I have been systematically gardening and experimenting since 1933, and I admit that I don't succeed to any degree with lima beans. Blanche and I are enthusiastic string bean eaters, and after trying many varieties, always conclude nothing is better than the old-fashioned Kentucky Wonder. I also grow horticultural beans every year and still say that a dish of those in hot, rich milk and well-buttered, is topflight eating. Only way to improve on "shell" beans — as we call them — is to use them in succotash.
Some folks actually prefer lima beans in their succotash; but then, many people have inexplicable tastes and puzzling idiosyncrasies.
Here is a dish that is excellent — and hearty. It is from neighbor Florence Adams, who is a superb cook.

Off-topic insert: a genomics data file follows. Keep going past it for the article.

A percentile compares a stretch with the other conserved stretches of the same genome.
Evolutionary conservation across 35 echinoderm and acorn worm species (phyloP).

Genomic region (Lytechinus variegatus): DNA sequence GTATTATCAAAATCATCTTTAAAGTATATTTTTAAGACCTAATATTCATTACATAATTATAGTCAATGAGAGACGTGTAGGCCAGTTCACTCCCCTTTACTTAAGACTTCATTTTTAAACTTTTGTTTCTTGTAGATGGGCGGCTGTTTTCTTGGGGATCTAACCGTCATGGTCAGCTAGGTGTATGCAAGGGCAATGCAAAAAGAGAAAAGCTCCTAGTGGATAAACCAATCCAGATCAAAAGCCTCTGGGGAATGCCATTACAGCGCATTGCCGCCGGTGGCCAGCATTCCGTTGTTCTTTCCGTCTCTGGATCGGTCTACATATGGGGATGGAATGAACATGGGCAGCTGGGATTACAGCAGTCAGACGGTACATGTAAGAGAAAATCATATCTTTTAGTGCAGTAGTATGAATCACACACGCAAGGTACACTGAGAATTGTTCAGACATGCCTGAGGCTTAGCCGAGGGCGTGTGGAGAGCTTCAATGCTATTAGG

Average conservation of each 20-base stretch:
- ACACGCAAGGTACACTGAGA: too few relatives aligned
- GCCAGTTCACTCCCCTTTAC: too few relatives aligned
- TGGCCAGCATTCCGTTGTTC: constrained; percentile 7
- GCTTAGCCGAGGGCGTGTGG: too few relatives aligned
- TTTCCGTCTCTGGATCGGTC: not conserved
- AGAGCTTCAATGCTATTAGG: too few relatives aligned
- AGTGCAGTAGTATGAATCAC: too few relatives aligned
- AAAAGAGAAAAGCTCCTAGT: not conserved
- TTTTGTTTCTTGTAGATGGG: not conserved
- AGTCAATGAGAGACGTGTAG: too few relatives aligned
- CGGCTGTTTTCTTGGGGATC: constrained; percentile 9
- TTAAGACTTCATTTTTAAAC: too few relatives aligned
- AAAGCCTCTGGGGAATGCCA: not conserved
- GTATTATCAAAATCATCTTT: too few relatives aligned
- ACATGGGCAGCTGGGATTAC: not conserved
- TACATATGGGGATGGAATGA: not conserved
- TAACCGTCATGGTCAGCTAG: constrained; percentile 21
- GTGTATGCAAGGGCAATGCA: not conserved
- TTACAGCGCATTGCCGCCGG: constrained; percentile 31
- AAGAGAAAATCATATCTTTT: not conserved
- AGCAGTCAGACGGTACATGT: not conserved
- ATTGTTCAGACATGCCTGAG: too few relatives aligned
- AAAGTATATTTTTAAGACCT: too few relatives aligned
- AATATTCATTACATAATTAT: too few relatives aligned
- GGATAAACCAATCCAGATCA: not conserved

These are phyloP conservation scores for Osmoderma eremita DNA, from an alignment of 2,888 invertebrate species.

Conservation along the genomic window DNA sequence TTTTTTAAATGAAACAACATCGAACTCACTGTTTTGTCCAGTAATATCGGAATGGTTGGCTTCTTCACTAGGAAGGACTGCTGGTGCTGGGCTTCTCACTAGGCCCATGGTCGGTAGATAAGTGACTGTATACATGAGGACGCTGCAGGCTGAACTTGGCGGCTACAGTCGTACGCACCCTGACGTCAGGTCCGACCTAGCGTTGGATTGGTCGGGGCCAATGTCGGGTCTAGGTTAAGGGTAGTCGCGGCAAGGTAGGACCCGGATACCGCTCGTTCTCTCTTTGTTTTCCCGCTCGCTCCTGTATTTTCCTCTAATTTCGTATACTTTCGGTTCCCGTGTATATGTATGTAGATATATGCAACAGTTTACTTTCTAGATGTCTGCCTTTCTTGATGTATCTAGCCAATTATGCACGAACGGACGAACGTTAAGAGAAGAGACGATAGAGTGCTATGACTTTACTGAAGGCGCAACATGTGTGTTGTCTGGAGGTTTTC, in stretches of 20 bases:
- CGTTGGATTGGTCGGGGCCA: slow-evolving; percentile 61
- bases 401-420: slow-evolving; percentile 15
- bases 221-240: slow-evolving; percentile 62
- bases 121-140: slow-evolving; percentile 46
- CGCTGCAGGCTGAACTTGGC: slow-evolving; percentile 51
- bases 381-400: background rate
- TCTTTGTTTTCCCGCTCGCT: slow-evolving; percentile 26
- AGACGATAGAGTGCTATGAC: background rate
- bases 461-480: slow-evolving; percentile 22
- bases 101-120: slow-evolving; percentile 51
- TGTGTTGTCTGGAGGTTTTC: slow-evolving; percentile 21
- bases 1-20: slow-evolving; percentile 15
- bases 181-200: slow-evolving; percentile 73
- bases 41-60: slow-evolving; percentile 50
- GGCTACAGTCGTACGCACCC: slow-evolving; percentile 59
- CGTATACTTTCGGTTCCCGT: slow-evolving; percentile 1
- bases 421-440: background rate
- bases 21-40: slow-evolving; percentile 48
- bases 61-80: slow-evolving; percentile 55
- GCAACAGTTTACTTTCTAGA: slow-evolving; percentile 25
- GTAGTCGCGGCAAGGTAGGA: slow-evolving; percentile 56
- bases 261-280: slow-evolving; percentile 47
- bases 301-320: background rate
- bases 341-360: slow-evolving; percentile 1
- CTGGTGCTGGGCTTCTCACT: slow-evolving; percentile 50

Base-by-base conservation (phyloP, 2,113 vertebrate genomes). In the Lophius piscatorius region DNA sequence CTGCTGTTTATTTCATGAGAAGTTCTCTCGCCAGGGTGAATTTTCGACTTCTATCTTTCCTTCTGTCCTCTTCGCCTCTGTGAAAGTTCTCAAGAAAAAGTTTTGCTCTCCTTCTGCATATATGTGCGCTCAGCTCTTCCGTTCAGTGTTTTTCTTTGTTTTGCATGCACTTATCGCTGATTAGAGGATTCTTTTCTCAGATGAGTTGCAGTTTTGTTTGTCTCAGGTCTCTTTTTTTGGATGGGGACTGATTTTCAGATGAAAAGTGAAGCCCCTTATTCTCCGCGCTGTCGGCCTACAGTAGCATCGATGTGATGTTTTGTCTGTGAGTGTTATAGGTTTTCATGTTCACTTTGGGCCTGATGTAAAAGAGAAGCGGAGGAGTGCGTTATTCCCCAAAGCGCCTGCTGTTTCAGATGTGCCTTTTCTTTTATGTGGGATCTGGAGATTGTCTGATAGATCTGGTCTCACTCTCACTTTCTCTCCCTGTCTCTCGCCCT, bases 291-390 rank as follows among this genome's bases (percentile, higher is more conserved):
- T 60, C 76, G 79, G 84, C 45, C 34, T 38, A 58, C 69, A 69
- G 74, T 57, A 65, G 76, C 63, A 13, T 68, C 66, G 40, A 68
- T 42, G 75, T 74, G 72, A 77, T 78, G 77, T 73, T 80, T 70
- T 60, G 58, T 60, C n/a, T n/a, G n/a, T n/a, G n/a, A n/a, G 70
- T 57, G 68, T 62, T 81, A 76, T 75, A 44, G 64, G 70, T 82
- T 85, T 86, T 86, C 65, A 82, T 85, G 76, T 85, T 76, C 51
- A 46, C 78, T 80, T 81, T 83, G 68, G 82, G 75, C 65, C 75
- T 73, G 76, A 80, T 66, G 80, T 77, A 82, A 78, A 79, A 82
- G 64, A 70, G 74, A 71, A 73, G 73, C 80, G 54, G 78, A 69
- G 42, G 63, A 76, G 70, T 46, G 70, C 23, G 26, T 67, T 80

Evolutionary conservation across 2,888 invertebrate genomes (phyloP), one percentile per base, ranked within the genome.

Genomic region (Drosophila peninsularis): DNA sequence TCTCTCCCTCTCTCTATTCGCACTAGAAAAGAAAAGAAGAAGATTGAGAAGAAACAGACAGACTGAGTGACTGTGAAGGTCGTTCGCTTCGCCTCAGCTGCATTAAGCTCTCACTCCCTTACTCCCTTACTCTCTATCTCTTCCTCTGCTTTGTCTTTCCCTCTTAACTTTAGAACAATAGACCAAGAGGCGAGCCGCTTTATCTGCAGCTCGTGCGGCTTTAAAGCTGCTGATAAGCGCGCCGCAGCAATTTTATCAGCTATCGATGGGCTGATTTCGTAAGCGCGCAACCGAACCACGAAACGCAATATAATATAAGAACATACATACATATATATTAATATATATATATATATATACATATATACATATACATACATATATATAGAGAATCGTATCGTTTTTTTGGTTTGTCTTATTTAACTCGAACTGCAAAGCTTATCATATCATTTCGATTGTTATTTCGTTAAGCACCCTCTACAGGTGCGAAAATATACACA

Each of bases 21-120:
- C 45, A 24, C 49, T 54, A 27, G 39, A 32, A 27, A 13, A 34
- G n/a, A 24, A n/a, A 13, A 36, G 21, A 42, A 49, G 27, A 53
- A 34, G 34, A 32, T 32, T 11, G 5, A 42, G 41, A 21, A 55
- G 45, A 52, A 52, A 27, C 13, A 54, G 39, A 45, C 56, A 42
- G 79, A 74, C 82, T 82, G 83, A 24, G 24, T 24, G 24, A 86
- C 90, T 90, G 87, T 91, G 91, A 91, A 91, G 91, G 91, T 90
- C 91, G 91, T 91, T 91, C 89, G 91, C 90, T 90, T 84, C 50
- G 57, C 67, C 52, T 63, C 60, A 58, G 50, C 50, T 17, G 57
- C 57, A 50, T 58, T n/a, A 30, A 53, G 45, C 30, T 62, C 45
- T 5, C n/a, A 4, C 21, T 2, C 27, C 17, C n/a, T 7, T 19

Wash one cup of dried limas and soak 12 hours in cold water. Drain and cook the beans for one-half hour in boiling salted water.
Drain after boiling and add two tablespoons chopped parsley, one-eighth teaspoon cloves, two tablespoons thick sour cream.
Stir these in carefully to avoid mashing the beans. Pour into a baking dish and sprinkle the top with Parmesan cheese. Bake one-half hour in a moderate oven.
Perhaps you have not appreciated that the discovery of America coincides with the recorded history of beans. Columbus saw fields of beans near Nuevitas in Cuba. The great botanist Linneaus described two forms of lima beans.